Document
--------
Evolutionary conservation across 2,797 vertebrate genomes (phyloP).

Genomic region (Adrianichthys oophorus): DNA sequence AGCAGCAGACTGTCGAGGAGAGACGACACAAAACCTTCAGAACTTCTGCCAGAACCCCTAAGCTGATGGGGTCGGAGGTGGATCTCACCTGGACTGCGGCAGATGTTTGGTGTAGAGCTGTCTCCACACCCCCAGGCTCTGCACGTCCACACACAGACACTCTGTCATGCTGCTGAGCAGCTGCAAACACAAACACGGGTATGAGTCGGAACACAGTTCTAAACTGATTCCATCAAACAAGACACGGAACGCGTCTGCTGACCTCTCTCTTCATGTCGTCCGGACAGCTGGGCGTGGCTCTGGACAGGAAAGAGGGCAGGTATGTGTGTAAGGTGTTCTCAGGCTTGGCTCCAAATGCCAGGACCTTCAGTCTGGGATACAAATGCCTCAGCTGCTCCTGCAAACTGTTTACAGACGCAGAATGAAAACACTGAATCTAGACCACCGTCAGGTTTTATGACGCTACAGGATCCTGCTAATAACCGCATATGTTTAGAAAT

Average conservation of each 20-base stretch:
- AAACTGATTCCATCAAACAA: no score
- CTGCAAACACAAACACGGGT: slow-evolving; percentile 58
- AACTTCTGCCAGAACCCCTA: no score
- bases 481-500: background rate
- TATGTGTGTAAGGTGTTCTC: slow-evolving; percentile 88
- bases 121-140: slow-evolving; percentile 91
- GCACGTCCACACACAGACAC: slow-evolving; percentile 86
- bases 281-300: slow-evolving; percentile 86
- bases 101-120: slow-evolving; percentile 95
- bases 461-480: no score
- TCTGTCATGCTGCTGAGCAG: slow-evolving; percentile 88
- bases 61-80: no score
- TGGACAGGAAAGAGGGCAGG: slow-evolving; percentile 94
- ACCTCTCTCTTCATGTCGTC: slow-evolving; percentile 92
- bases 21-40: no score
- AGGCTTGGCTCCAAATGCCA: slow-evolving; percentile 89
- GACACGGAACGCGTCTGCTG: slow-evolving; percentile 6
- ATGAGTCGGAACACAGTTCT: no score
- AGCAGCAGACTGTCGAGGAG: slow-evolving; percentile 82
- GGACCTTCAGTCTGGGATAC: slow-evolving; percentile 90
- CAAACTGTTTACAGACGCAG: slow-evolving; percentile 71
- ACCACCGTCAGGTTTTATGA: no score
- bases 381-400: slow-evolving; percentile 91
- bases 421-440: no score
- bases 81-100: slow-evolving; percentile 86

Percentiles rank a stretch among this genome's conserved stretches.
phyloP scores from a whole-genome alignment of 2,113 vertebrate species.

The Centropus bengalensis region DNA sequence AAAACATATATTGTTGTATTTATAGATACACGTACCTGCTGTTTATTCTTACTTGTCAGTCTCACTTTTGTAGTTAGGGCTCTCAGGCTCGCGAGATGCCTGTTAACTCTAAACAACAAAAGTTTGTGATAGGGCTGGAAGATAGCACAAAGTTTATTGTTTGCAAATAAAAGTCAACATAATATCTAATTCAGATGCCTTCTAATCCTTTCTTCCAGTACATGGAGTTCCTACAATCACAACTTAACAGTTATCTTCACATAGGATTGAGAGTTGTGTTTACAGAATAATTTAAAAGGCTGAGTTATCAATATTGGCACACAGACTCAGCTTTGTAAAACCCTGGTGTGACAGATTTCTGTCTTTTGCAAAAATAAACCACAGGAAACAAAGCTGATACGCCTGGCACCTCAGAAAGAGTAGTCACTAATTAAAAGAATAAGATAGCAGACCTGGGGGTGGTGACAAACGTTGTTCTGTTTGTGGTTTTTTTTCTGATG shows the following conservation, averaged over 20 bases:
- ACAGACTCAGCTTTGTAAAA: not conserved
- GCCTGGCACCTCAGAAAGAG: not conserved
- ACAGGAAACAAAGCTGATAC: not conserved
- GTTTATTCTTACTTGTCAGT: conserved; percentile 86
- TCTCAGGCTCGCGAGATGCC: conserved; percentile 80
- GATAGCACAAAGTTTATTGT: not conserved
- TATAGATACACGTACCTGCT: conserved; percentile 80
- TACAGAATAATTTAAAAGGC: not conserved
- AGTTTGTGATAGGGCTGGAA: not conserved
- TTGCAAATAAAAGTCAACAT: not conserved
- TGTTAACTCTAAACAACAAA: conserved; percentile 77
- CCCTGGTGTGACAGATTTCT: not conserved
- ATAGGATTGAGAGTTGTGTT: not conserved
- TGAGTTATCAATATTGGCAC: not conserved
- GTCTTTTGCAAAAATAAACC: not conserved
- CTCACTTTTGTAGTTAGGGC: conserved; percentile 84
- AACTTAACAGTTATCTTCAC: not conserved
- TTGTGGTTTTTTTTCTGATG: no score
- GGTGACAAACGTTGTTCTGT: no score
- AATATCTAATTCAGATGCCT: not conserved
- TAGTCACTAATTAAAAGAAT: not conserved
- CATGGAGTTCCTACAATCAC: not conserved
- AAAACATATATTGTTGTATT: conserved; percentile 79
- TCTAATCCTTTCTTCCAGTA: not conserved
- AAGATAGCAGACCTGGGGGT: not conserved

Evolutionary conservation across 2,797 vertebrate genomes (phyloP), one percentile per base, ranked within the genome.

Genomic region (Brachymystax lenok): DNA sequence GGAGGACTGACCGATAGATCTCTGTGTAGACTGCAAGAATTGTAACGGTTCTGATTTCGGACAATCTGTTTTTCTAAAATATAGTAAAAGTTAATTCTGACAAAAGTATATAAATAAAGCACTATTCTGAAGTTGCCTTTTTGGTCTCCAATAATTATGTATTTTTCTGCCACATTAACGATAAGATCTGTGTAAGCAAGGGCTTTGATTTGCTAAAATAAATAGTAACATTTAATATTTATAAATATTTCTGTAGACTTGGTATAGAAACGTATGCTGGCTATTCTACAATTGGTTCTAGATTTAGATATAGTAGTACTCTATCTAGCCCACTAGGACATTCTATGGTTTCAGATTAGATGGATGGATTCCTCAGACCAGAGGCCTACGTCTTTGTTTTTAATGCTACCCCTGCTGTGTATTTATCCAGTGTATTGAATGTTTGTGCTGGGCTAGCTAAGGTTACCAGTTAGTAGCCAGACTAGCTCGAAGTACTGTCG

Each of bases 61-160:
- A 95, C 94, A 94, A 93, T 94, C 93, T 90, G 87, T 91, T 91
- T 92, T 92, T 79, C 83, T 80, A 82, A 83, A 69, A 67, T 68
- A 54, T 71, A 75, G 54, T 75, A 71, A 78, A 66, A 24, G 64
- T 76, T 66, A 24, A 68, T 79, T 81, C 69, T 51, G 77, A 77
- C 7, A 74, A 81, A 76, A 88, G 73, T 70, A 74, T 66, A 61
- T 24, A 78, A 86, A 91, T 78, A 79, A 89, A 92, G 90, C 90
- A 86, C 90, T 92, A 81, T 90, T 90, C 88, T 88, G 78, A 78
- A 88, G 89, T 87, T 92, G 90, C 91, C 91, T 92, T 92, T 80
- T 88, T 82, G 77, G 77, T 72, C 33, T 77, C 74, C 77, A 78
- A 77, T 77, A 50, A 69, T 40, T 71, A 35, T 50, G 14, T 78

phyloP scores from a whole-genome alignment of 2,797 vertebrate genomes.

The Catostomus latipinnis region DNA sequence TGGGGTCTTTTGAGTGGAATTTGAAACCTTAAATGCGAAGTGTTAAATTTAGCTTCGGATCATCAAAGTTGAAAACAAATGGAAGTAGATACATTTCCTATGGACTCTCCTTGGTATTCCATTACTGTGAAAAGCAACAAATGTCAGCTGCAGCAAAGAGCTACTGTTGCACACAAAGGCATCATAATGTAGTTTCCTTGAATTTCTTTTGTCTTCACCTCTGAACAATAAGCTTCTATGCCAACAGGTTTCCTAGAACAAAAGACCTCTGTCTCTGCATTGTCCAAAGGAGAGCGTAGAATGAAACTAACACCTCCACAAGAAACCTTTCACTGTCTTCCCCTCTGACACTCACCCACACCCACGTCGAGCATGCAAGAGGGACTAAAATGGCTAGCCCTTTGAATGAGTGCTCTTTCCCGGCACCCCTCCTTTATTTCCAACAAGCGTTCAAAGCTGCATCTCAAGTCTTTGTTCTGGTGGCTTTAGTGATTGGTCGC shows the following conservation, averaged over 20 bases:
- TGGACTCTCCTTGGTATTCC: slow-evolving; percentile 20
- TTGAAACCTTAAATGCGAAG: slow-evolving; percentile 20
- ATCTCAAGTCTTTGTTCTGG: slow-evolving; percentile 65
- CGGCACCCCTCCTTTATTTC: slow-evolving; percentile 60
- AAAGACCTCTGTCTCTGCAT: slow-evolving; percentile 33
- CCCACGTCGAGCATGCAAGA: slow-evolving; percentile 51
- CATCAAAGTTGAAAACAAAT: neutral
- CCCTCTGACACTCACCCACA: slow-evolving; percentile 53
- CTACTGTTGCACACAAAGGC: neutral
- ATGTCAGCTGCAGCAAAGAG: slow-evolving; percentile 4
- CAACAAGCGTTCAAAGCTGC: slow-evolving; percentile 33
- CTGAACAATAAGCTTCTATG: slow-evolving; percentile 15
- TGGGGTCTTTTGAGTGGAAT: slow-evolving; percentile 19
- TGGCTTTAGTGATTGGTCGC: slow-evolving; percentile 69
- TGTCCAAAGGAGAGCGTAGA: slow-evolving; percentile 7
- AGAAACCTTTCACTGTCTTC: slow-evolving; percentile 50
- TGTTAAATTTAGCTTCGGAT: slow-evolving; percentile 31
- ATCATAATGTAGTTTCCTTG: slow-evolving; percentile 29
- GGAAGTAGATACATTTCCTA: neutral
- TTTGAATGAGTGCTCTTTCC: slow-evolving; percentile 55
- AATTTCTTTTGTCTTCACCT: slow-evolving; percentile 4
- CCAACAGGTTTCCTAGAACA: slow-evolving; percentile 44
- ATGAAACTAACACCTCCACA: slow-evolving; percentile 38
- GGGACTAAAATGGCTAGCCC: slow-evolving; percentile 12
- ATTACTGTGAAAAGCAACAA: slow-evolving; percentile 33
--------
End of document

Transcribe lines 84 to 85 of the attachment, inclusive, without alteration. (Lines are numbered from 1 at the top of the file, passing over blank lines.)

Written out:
- TGGGGTCTTTTGAGTGGAAT: slow-evolving; percentile 19
- TGGCTTTAGTGATTGGTCGC: slow-evolving; percentile 69